For Immediate Release
SHURTLEFF ISSUES ADVISORY ABOUT BULLETPROOF VESTS
OFFICERS & REPORTERS INVITED TO SHOOT AT OLD VEST
Utah Attorney General Mark Shurtleff is issuing an advisory today alerting law enforcement officers that safer bulletproof vests will soon be available. The standards for bulletproof vests have improved dramatically thanks to the efforts of the Utah Attorney General’s Office, Utah Department of Corrections and Utah Department of Purchasing. The National Institute of Justice (NIJ) made significant changes in the standards after receiving recommendations from the Utah government agencies.
"These vests can mean the difference between life and death. We want law enforcement officers to have the best information so they can make the best decisions to protect their safety," says Shurtleff.
The Attorney General is inviting law enforcement officers and reporters to join him at the new Police Academy shooting range to shoot at an outdated vest. "Any vest is better than no vest but we hope this demonstration will show that the older vests may make officers vulnerable," says Shurtleff.
The new vests are expected to come out early next year and will meet the NIJ 06 standards. The Utah Attorney General’s Office is recommending the following advice to state and other public procurement units in Utah regarding vest purchases in the interim:
- If you do not have a vest that meets the current NIJ 05 standard, then by all means obtain a vest now rather than wait for he NIJ 06 certified vests to be available.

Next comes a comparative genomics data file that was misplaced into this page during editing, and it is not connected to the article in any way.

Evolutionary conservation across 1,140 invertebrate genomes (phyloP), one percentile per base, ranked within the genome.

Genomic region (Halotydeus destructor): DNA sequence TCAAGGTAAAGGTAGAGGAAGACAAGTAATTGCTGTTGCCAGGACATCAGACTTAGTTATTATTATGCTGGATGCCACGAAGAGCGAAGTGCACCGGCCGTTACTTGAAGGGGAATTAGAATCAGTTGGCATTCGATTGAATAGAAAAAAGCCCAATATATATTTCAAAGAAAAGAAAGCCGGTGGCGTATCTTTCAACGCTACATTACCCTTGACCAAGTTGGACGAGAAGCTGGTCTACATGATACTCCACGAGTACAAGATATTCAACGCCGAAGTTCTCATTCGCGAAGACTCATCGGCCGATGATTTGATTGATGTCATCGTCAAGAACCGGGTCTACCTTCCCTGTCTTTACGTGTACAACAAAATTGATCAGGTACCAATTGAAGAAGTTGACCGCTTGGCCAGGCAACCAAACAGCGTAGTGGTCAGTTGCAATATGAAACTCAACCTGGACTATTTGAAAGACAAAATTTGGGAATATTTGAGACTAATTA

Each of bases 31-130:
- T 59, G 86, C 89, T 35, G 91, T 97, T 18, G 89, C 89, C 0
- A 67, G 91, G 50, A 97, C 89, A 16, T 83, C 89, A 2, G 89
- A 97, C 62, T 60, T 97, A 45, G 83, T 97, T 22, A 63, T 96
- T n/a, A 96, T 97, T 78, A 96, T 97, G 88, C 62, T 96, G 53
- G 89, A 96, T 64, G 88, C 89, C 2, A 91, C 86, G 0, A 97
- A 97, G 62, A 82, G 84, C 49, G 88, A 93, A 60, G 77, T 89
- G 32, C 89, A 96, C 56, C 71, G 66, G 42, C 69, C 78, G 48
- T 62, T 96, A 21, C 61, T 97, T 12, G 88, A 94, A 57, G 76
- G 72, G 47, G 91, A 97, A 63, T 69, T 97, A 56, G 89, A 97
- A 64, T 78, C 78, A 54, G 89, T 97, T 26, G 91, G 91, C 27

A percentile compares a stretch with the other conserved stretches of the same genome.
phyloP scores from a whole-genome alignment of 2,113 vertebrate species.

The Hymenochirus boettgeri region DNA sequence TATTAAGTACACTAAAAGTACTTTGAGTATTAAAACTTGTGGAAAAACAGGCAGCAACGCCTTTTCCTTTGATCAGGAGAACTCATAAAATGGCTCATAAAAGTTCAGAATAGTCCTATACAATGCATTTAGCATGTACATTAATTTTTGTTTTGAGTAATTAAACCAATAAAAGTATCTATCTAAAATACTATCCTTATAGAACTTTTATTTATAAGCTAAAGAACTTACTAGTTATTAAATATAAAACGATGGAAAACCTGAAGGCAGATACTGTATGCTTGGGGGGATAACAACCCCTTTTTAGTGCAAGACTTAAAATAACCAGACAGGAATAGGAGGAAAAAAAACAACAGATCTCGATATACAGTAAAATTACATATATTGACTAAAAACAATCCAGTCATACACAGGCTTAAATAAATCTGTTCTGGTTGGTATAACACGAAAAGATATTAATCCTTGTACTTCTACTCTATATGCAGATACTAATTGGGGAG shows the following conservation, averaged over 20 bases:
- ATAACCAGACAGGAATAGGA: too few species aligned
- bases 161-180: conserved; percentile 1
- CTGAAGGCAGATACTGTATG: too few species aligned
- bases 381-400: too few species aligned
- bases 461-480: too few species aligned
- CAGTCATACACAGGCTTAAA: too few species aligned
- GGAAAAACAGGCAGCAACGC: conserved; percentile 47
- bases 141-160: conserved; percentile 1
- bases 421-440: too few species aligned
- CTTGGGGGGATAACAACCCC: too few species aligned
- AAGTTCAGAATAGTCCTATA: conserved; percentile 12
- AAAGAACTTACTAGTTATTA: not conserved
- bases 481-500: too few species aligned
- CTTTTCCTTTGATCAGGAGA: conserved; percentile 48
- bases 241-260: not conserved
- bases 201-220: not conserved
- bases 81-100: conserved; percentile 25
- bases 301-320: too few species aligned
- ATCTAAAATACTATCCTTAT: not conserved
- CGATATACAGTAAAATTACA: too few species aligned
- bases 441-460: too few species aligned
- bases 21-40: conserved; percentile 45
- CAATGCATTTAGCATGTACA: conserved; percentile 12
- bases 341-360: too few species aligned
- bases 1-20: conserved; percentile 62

- If you have a certified NIJ 05 vest that is in proper condition and want to upgrade the vest, then it would be advisable to wait several more months and obtain the NIJ 06 certified vest as that vest will be certified by this higher standard.
The NIJ first created a standard for body armor in 1972 and the program has contributed to saving the lives of more than 3,000 officers. Those standards were changed in 1978, 1985, 1987 and 2003, the year of the first confirmed case of an NIJ-compliant body armor failing to stop a bullet it was designed to defeat. The NIJ determined that the material Zylon in the vest deteriorated from exposure to heat, moisture and flexing.
The Utah Attorney General’s Office has been participating in a series of meetings and workshops that have led to the following changes in the way vests are tested, including:
- More stringent testing involving moisture, heat and wear
- More sample quantities and multiple armor sizes
- Standardized bullets and additional shot patterns during tests
"I want to personally thank Sgt. Nick Roberts of Salt Lake County Sheriff’s Office, Frank Volk of Purchasing, Major Lee Lindsay Jr. from Corrections , Assistant Attorney General Alan Bachman and Lt. Craig Park from our office for going beyond the call of duty to make sure every officer is safe," adds Shurtleff.
The NIJ will continue to assess threats, technology advances and additional changes for testing. If you have any questions about a vest purchase, please contact the State Purchasing Agent Frank Volk at (801) 538-3707 or firstname.lastname@example.org.
Photo Gallery of Press Event here
Bulletproof: September 17, 2008
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